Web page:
It is the motivation of money that leads movie studios to take decisions such as splitting The Hobbit – a book of 300-odd pages – into a trilogy of three hour films, or, as we’re about to discuss, the final Hunger Games book into two parts.

With this in mind you’d be forgiven for expecting The Hunger Games: Mockingjay Part 1 to be somewhat inconsequential and frustrating, like indulging in some foreplay before your partner turns to you and says, “Okay that was great, we’ll reconvene next Christmas”. So how does THG:MP1 – that acronym is sure to catch on – get away with it?

We pick up the story with Katniss Everdeen not looking very happy at all, and why would she? After all, we have all just seen her boobs. She was of course rescued from the Games’ arena by the District 13-based rebels, although the mental scars of battle have left her not so much surly and aloof like before, but rather surly and kind of sad. Just wait until she realises her home, District 12, has been transformed into an episode of Time Team. That’s a combination of rubble and skeletons, non-archaeology fans.

As the first half of a greater narrative it goes without saying that the story doesn’t progress massively, and in terms of ‘stuff happening’ it doesn’t match either of the previous two installments, however it is in creating a general dystopic feeling of dread and tension that it really excels.

Jennifer Lawrence in The Hunger Games: Mockingjay Part 1

Jennifer Lawrence’s face oscillates between kind of upset to really quite upset.

 

The overall tone of Mockingjay Part 1 is incredibly dark for a 12A, and it is any wonder they managed to retain the certificate with such constant levels of distress and threat, as well as the odd grisly moment. It’s refreshing to see a big budget movie realise that excitement doesn’t equate to blowing the shit out of everything in sight for 45 minutes, a la the likes of Man of Steel or many of the Marvel franchise.

There’s strong performances across the board too, with Jennifer Lawrence delivering a boat load of tumultuous emotion, the late Phillip Seymour Hoffman effortlessly cool as usual, and even the previously whiny Peeta Mellark (Josh Hutcherson) suddenly becomes a far more interesting protagonist. Julianne Moore’s somewhat staid performance belies her character’s presidential title, although she does spend the entire film alongside Hoffman.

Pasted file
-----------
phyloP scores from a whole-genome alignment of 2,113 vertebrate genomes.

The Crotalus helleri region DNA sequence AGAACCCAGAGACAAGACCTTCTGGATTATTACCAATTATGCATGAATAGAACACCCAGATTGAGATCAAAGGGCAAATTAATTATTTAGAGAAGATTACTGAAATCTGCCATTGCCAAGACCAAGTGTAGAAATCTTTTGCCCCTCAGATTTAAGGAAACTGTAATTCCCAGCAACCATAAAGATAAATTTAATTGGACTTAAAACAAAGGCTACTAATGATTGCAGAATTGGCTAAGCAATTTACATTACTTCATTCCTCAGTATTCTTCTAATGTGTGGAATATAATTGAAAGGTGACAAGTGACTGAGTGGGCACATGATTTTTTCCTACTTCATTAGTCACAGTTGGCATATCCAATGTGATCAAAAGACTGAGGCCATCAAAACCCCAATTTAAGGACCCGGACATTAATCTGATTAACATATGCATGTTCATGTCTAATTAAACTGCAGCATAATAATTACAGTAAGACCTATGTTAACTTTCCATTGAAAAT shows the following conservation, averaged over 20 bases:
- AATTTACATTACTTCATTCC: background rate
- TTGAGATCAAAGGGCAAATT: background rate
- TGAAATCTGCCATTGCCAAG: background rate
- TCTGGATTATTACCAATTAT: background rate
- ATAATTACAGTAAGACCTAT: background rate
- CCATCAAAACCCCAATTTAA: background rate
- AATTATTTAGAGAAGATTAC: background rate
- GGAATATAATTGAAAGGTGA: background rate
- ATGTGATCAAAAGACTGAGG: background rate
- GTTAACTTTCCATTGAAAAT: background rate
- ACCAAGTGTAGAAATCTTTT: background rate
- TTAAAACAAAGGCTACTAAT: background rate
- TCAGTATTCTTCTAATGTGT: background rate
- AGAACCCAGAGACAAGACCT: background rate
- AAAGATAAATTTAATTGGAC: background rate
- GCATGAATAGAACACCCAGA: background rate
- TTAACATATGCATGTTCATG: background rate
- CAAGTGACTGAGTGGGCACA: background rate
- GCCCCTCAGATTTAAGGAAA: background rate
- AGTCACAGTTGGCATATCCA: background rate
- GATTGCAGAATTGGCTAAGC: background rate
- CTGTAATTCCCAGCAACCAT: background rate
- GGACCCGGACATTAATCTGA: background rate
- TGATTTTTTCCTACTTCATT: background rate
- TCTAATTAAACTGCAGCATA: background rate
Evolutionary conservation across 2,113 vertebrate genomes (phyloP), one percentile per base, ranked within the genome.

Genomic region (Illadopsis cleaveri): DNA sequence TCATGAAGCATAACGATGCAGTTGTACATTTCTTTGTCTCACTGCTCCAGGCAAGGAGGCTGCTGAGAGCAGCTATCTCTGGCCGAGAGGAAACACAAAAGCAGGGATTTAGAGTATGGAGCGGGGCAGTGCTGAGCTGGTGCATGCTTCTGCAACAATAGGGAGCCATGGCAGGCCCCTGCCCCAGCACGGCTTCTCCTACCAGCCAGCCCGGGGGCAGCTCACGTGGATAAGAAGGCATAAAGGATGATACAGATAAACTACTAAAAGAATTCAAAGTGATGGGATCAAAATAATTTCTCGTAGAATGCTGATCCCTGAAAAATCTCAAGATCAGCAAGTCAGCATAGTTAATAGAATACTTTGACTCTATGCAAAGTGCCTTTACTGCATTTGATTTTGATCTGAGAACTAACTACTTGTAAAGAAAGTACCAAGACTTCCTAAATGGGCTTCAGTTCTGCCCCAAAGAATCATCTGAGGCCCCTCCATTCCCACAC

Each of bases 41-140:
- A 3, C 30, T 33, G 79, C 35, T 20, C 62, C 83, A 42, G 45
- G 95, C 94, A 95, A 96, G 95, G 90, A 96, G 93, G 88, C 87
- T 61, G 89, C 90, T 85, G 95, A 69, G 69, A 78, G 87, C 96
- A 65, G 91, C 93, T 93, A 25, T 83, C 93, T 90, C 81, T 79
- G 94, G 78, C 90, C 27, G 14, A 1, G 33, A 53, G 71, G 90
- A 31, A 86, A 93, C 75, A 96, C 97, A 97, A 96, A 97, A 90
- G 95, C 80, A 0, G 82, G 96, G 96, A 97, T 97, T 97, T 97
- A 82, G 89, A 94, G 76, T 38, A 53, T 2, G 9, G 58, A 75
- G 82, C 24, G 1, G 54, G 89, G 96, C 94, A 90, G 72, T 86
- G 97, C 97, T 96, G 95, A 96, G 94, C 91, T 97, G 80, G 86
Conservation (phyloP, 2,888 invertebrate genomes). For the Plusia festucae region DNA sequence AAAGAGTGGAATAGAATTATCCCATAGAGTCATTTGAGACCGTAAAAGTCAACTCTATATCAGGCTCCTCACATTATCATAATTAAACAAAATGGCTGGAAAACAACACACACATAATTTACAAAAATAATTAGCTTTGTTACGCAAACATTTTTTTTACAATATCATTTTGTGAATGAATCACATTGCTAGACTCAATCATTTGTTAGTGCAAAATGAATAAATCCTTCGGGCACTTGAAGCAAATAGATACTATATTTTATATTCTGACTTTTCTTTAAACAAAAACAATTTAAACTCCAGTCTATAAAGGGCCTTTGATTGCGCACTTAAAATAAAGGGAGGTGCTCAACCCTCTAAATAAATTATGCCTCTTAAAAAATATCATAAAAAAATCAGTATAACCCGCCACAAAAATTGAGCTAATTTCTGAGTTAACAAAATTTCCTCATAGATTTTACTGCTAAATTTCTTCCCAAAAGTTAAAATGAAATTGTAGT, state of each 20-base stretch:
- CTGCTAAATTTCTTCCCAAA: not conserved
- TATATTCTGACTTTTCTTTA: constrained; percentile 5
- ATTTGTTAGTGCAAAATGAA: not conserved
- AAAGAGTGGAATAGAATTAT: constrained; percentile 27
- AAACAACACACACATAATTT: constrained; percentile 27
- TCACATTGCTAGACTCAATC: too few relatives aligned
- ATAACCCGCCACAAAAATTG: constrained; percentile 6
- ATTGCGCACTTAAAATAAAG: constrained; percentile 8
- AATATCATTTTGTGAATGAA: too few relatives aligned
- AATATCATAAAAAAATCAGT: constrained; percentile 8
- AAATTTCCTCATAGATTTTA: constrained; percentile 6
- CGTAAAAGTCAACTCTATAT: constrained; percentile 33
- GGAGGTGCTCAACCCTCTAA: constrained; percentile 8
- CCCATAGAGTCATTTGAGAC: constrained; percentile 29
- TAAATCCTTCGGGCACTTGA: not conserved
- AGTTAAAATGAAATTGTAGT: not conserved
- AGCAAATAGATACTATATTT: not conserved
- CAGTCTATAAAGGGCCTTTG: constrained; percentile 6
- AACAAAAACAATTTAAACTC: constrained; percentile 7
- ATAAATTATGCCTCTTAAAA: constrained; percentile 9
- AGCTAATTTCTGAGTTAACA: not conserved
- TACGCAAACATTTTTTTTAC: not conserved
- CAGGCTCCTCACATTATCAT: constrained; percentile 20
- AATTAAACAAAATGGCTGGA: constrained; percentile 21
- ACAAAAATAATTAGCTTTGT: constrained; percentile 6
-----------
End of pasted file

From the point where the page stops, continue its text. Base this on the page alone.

If Mockingjay does a great job of developing an atmosphere, it perhaps doesn’t expand on the Panem world to a great extent, with the hinted at civil disobedience and acts of rebellion that occur outside of District 13 merely depicted with a couple of brief action set pieces. This may be a consequence of the fact that the final book is written solely from Katniss’ perspective, however if they weren’t going to stick with this dynamic religiously throughout the film anyway, the uprising could’ve been developed further. The District 13 rebels spend much of the movie filming propaganda material, although at times you can’t help wondering if anyone’s actually watching it.

It’s a minor issue really in what is an otherwise satisfying sequel. The caveat however is that, although Mockingjay Part 1 may very well be an enjoyable 2 hours that does an excellent job of setting up next year’s finale, we can’t help thinking that it could have made for an altogether better film experience had it never been split up in the first place.


 

Think Outside the News: Michael Bay to direct 3D Super Ted reboot

Continuing his efforts to rape your childhood and impregnate it with misogyny and explosions, Michael Bay is to shoot a big screen re-imagining of Super Ted, Think Outside the News can exclusively reveal.

Following the success of the Transformers franchise and the recent Teenage Mutant Ninja Turtles reboot, both of which managed to turn cherished childhood memories into nothing but vapid amoral husks, Bay is hoping to do the same with Britain’s favourite super hero teddy bear.

Super Ted logo

Kids’ animation Super Ted – having its soul removed and replaced by product placement and tits.

It is anticipated that the plot will see Super Ted and his alien sidekick Spotty trying to thwart an attack on the Victoria Secret catwalk show by an alien race of fire-breathing robot dinosaurs, lizards, or possibly a combination of the two.

“What I think I like most about Michael Bay’s movies is that they don’t bother trying to engage with you on any sort of emotional or intellectual level,” said Rob Vicars, who isn’t anyone in particular.

“The baddies are bad, the goodies are good and the women are nothing more than hyper-sexualised window dressing. It’s how cinema would be if it was produced by Zoo or Nuts magazine, which happen to be my favourite books.”

“Fnnnnaaaaaaraaghh”, spluttered Bay incoherently while he banged a plastic bucket with a wooden spoon.

It has been rumoured that Michael Bay will also be helming the forthcoming ‘In the Night Garden: Clusterfuck of Revenge’.

REVIEW: Interstellar

Science-fiction, at it’s best, deals with some of humanity’s biggest questions.

Can our species have a future on a world of limited resources? Will we ever be able to live beyond our own planet?